Aurma was inspired by Nikhil’s relationship with his grandmother in Kerala. He says, “The entire collection brings back fond memories of a relationship which evolved over the years. For example the Kumbilappam Coffee mug draws its inspirations from the silhouette from the outer leaf of a Kumbilappam - a sweet that is made by mixing jackfruit, jaggery, cardamom, coconut and cumin seeds and wrapped in a bay leaf before being steamed.”

A.U.R.M.A was the second collection we began exploring. Understanding the significance of this ceramic collection; we came to understand that Aurma was inspired by Nikhil’s relationship with his grandmother in Kerala. He says, “The entire collection brings back fond memories of a relationship which evolved over the years. For example the Kumbilappam Coffee mug draws its inspirations from the silhouette from the outer leaf of a Kumbilappam - a sweet that is made by mixing jackfruit, jaggery, cardamom, coconut and cumin seeds and wrapped in a bay leaf before being steamed.”

Postbox usually calls for a collaborative brainstorming session with the artisans. Having pitched in the introductory theme for a product, the artisans are left to experiment with the designs. They are challenged, motivated and explained the importance of evolving with time. Nikhil says, “We don’t train but challenge. We give them a design which they would initially think twice to do. Everything needs to be experimented with at least once to know if you can do it or not.”

A favorite from the ceramic lot, the Sadya Plate showcases three circular pockets resembling Kerala and the way people are served Sadya on a banana leaf.

Sadya Plate

To understand the process employed in its making, here’s a little break up for you: The mix is prepared using materials with different properties and poured into set molds. Allowed to rest before placing it in the oven, the plates are eventually extracted. The circular pockets are painted with hot wax before being dipped in, in-house produced yellow-green paint to avoid a colour spill into the pockets following which the ceramic piece is fired after having applied the final color coat to the pockets through a brush.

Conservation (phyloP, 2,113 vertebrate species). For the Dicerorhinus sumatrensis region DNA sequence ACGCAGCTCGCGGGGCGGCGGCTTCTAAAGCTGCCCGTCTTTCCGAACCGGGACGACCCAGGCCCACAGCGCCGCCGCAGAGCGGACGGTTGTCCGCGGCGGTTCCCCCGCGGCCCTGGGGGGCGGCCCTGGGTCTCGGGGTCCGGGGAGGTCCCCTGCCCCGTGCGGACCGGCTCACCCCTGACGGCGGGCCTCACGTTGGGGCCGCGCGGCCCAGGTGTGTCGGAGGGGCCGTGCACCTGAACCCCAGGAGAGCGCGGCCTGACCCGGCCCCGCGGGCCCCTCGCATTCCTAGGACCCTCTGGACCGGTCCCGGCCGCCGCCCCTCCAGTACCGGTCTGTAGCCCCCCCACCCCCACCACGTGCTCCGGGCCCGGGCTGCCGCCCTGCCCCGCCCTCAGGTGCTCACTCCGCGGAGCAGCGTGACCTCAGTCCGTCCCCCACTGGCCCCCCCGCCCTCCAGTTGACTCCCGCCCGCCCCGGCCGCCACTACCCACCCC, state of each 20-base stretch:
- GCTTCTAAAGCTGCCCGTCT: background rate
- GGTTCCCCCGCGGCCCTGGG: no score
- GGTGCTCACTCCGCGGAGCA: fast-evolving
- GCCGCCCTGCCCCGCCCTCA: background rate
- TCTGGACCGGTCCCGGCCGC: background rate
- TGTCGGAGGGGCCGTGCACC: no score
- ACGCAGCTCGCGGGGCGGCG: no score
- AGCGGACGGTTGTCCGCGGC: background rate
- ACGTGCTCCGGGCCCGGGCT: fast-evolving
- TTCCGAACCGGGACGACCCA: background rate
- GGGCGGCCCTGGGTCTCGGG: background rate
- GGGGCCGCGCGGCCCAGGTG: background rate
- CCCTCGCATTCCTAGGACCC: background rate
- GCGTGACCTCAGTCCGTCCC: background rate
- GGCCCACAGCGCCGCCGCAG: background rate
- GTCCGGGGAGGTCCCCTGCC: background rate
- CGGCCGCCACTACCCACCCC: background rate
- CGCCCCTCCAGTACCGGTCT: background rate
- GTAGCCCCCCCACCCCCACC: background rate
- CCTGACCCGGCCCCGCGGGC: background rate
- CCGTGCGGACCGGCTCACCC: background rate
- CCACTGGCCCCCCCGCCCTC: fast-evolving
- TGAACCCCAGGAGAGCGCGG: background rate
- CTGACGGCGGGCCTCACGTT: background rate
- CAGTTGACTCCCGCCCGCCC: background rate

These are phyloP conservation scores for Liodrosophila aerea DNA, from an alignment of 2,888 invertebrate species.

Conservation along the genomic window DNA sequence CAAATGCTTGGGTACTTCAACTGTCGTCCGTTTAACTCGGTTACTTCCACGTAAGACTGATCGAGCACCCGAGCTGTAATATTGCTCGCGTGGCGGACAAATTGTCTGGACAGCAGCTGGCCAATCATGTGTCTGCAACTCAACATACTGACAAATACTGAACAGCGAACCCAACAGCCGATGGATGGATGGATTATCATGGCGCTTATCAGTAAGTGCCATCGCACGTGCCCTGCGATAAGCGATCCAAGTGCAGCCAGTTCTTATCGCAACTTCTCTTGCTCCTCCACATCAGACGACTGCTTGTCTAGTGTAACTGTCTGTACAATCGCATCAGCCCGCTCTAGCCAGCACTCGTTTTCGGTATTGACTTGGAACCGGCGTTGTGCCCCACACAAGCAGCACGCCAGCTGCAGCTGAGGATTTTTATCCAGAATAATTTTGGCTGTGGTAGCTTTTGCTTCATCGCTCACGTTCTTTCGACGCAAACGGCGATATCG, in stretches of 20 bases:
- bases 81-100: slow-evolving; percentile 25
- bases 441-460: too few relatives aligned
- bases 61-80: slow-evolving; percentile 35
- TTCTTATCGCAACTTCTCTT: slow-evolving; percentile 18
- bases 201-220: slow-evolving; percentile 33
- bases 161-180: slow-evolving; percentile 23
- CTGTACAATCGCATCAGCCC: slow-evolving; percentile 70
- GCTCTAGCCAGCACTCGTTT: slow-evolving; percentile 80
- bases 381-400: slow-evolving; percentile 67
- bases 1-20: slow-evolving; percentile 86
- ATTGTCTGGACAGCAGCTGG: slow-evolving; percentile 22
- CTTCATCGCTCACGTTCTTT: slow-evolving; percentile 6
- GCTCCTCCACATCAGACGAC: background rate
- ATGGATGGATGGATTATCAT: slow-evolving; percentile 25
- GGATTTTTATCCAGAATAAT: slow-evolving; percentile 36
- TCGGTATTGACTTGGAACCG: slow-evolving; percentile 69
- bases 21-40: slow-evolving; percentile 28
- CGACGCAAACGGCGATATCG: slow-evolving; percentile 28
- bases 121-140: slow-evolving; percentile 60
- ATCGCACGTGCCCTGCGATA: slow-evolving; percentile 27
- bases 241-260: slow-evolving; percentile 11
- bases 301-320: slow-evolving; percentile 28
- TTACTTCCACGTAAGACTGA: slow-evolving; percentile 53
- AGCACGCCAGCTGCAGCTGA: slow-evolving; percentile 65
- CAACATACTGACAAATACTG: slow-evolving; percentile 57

“We don’t train but challenge. We give them a design which they would initially think twice to do. Everything needs to be experimented with at least once to know if you can do it or not.”

Collaboration & co-creation: working with artisans

A process so crucial, we were curious to know how Postbox even got in touch with artisans in the first place. Nikhil explains, “We get in touch with craftsmen through government sponsored handicraft exhibitions which take place all through the year. We’re currently collaborating with 200 artisans.”

Even with 200 artisans to look over, the team makes sure to dig into the tiniest of details. Postbox usually calls for a collaborative brainstorming session with the artisans. Having pitched in the introductory theme for a product, the artisans are left to experiment with the designs. They are challenged, motivated and explained the importance of evolving with time. Nikhil says, “We don’t train but challenge. We give them a design which they would initially think twice to do. Everything needs to be experimented with at least once to know if you can do it or not.”

Are we simply reviving or also reinventing?

We asked the Postbox about the elephant that’s been in the room ever since craft revival’s been the hot trends for years now. Does revival groom experimentation? “There is scope in reviving and bringing together handicraft businesses in India,” says Nikhil, but he goes on to tell us what he thinks of tableware and ceramics scene in India. “My observations currently remain what I had when I travelled around India a while back. No experimentation in Shape or form but essentially only in terms of colour. Don’t see people taking too many risks with combining two materials together. For example, how they combine Leather and Ceramic in London and make at scale some great designs”.

Perhaps it is upon designers and enterprises such as Postbox to break that cycle.

We do hope to see such experiments in the coming years across the country. Until then, we’re excited that Postbox is targeting an offline launch by the beginning of next year. You may want to take note of this somewhere in your pretty dairy!